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Beitragstitel One-step autologous particulate cartilage for treatment of knee joint chondral and osteochondral lesions - preliminary prospective one-year data among 27 patients
Beitragscode P061
  1. Cyril Inauen SportClinic Zurich Vortragender
  2. Gian Max Salzmann Schulthess Klinik
  3. Stefan Preiss Schulthess Klinik Zürich
Präsentationsform Poster
  • A5 - Knie
Abstract Introduction
Chondral and osteochondral lesions at the knee present a frequent problem and adequate treatment remains a challenge. For large diameter cartilage lesions autologous chondrocyte implantation (ACI) is state of the art. Although showing good clinical and radiological results, ACI involves two operations and is rather complex and expensive. Furthermore, it is not available in every country. Autologous minced cartilage repair technique bypasses the need for in-vitro culturing of cartilage and avoids a necessary second operation. The aim of this study was to evaluate prospectively the short-term clinical and radiological results following treatment of chondral and osteochondral lesions by an autologous minced cartilage procedure at the knee joint.

From August 2015 to January 2016 a total of 27 consecutive patients with chondral /osteochondral lesions at the knee joint have been treated by a one-step autologous particulate cartilage procedure. All patients underwent pre- and postoperative (6 and 12 months) MRI for collection of AMADEUS und MOCART MRI scoring. Clinical analysis was by a numeric analogue scale (NAS) for pain (10 worst pain) and knee function (10 worst function) at 12 months postoperatively.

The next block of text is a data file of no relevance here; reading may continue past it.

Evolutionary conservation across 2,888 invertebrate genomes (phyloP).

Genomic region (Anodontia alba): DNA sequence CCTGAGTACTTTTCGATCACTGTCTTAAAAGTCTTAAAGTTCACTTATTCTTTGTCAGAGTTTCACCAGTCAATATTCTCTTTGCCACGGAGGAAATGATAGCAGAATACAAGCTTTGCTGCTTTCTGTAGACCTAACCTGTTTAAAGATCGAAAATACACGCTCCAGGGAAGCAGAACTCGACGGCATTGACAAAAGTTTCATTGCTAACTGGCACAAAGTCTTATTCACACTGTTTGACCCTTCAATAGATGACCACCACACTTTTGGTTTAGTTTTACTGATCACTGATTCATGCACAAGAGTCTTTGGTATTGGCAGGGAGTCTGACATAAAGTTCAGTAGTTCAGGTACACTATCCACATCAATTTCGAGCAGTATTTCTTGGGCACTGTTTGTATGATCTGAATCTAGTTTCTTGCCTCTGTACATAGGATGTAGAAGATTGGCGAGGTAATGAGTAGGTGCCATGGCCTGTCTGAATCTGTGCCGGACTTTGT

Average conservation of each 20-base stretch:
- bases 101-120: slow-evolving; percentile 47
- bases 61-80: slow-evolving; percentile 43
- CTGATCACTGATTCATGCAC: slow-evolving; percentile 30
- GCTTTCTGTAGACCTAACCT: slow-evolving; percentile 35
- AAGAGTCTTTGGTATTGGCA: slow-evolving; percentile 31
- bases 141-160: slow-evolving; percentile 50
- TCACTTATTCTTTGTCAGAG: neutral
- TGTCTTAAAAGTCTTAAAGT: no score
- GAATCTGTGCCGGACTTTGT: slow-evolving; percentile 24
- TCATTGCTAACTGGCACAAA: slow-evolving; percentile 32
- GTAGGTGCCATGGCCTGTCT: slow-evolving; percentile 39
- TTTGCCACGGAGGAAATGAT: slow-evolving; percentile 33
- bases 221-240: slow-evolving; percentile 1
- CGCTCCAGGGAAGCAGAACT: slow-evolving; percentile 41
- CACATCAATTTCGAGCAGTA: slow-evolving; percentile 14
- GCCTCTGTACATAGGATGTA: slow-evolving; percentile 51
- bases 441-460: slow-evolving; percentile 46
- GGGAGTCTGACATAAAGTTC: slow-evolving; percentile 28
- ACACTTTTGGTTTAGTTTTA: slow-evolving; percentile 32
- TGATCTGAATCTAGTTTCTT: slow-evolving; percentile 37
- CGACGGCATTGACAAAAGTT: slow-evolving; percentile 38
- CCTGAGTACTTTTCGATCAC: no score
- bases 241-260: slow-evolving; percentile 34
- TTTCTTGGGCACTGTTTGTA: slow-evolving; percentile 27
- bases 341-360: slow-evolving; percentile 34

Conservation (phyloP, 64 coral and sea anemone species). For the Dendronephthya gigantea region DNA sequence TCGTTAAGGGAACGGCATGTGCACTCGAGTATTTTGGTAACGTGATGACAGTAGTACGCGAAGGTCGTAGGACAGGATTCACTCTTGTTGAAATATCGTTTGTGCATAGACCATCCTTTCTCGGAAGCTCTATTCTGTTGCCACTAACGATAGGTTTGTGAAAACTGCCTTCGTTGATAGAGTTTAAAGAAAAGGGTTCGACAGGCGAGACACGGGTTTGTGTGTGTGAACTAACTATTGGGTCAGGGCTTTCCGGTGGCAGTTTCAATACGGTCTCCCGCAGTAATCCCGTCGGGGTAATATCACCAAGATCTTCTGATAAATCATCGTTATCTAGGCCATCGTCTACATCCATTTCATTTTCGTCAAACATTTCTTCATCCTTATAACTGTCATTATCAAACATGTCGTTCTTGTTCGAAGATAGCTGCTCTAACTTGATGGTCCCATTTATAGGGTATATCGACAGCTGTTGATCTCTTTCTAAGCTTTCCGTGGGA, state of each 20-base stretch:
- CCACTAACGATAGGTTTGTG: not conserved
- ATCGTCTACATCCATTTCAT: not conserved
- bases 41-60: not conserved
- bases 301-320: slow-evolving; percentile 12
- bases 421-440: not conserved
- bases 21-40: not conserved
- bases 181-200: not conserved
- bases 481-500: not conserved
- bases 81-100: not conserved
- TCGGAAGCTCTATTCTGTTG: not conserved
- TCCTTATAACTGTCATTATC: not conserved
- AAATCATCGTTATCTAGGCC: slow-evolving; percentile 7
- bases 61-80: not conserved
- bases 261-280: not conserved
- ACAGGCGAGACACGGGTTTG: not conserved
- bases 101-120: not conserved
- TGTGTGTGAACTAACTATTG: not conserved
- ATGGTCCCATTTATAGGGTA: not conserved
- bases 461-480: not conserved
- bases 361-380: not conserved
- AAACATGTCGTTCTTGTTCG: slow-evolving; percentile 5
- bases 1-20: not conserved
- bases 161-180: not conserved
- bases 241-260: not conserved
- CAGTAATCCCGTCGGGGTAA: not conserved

There were 12 female and 15 male subjects with a mean age of 28.7 years (range 16 - 51 years) at time of surgery. The duration of symptoms was 2.4 years on average. Average follow-up was 14.3 months. The average cartilage defect size encountered intraoperatively was 3.1 ± 1.6 cm2. The most common location was retropatellar (63%) followed by the lateral femoral condyle (18.5%). Osteochondral lesions were seen in 55.5%. There was a significant mean decrease in pain (NAS) from preoperatively 7.2 ± 1.9 to postoperatively 2.3 ± 2.0. Knee function (NAS) also showed significant improvement from preoperatively 7.2 ± 2.0 to postoperatively 3.0 ± 2.2. The AMADEUS score was on average 42 before the operation and the MOCART score was 41 after the operation at the 6 months follow-up visit. A total of 26 patients would undergo the same procedure again.

Particulate autologous cartilage may turn out as an adequate alternative to other cell-based cartilage reconstruction techniques showing good regenerate tissue quality and improvement of the clinical outcome scores in the short-term among this small cohort of patients. Longer follow-up and larger cohorts are required to clearly underline this procedure.